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speedybure (< 20)

HOW I AVOIDED THE CRASH (WELL NOT REALLY, 25% WAS IN EQUITIES)

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May 28, 2009 – Comments (4)

The most difficult part of investing, at least in my case, is knowing when not to buy or sell. Although abstract (stocks are pieces of paper that your broker holds), It is very easy to become sentinmental over a company, thus emotional behavoir can hinder performance a great deal. I have slowly developed the discipline to sell when the intrinsic value is near or surpassed by the market price based on conservative valuation models. I began liquidating nearly 75% of my holdings when the Dow hit 12,000 for the first time, and had 3 quarters in cash by DOW 12,600. It was because I found little to no value in the market according to my criteria. Although I definetly failed to benefit from the  price appreciation in most equities, I had been rather efficient in avoiding losses. I'm writing this in hopes it will help people know when to sell a stock as I don't believe in Buy and Hold (with few exceptions), therefore avoiding losses. 

 1) The Free_Cash Flow Yield or FCF per share / market price must be over 10% for companies transitioninig from high to stable growth, over 12% for companies with stable growth & over 5% should the company be expected to have a 3-5 year CAGR in earninigs a minimum of 15%, though 20%+ is ideal.  

2) Pre tax return on tangible capital ( EBIT/ (Net Fixed Assets + Depreciation from cf statement + net working capital). The minimum allowable ration must exceed 50%, with 65%+ Ideal. This is also usual when comparing to the rest of the industry. 

3) EBIT margins must be at least 30% (with exceptions of course for high-growth or emerging companies).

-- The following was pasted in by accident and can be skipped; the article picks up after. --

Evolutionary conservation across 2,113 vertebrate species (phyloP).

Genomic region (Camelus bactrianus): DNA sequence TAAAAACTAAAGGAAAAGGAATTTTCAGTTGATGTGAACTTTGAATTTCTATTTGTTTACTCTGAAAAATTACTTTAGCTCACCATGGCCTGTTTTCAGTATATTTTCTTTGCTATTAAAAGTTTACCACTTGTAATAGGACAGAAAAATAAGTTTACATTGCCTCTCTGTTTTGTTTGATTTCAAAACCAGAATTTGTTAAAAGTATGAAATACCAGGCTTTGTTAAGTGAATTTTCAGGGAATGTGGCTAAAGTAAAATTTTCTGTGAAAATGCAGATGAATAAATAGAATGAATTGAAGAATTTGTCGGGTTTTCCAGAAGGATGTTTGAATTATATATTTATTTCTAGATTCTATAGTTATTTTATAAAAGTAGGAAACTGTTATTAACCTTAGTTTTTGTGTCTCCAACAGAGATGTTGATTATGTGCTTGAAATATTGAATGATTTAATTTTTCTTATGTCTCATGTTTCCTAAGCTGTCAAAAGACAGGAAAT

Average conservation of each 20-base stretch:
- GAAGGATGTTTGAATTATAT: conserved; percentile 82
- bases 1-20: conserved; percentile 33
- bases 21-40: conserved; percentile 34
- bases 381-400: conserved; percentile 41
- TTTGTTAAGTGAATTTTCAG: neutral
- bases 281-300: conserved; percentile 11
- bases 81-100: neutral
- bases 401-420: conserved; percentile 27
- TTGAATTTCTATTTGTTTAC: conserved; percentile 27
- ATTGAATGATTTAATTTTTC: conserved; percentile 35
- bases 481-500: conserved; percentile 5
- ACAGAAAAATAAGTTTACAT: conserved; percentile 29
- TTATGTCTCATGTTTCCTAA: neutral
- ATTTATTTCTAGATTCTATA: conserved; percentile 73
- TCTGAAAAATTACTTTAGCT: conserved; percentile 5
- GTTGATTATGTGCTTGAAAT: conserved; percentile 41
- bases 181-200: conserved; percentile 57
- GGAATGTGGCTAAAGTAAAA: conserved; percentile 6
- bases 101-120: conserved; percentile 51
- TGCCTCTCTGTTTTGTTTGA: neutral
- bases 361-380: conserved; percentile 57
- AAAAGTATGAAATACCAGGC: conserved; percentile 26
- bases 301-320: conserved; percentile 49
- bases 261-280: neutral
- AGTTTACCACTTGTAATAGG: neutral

4) Earninigs Yield Must be a minimum of 20% for stable growth companies and 9-12% for high growth companies (depending on the magnitude of the forecasted growth). This is Enterprise Value/EBIT.

 5) The current market price must be trading at least at a 50% discount from the determined intrinsic value via FCFF, H_MODEL, GRAHAM. When this discount narrows to 15-20% I begin liquidating the position in case my models were flawed.  

 6) By using the above metrics I avoid financials, most retailers, technology and a variety of other industries.  

7) Of course qualatative analysis is of much great importance, thus I only use these disciplines after the hard work and research has been done. many would disagree with the aforementioned, but it helped me preserve capital during a global market crash and it avoids industries I don't understand i.e tech.  

4 Comments – Post Your Own

#1) On May 28, 2009 at 2:41 PM, dwot (45.74) wrote:

Good write up. 

I avoided the crash as well.

I did not like anything I was looking at in the months prior to the crash for valuation reasons as well.

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#2) On May 28, 2009 at 3:02 PM, speedybure (< 20) wrote:

dwot:

Glad to hear someone else did as well, My previous post was a published valuation model of potash. I get an intrinsic value between 225-270, So when I did own it, i started unloading at 160 (a little early but better than at 65, where it dropped down to 

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#3) On May 28, 2009 at 3:40 PM, Melaschasm (53.74) wrote:

Based upon your criteria, is your portfolio mostly stocks now?

If you are mostly stocks, when did you start buying?

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#4) On May 28, 2009 at 3:56 PM, speedybure (< 20) wrote:

Yes it is all equities, mostly canadian, australian and chinese. A lot of my holdings are traded in the U.S as well. I began buying yamana gold, silver wheaton and a few other miners in late November, which I got extremely lucky as I have caught triples in almost all the miners I own. I began buying oil in January, CNOOC and petrobras and I also began buying foreign agriculture (ABB grain just got a bid), along with potash china blue chem and my favorite MIGAO. When the canadian oil trusts got crushed because of the tax status change I loaded up on Pennwest, pengrowth & canadian oil sands. My portfolio has increased exponetially, so I began and contine to rebalance it, using the proceeds to buy precious metals. I currently have about 5% cash, which I will buy more oil equities should a pullback occur. So currently, it is about 70% stocks 25% precious metals and 5% cash

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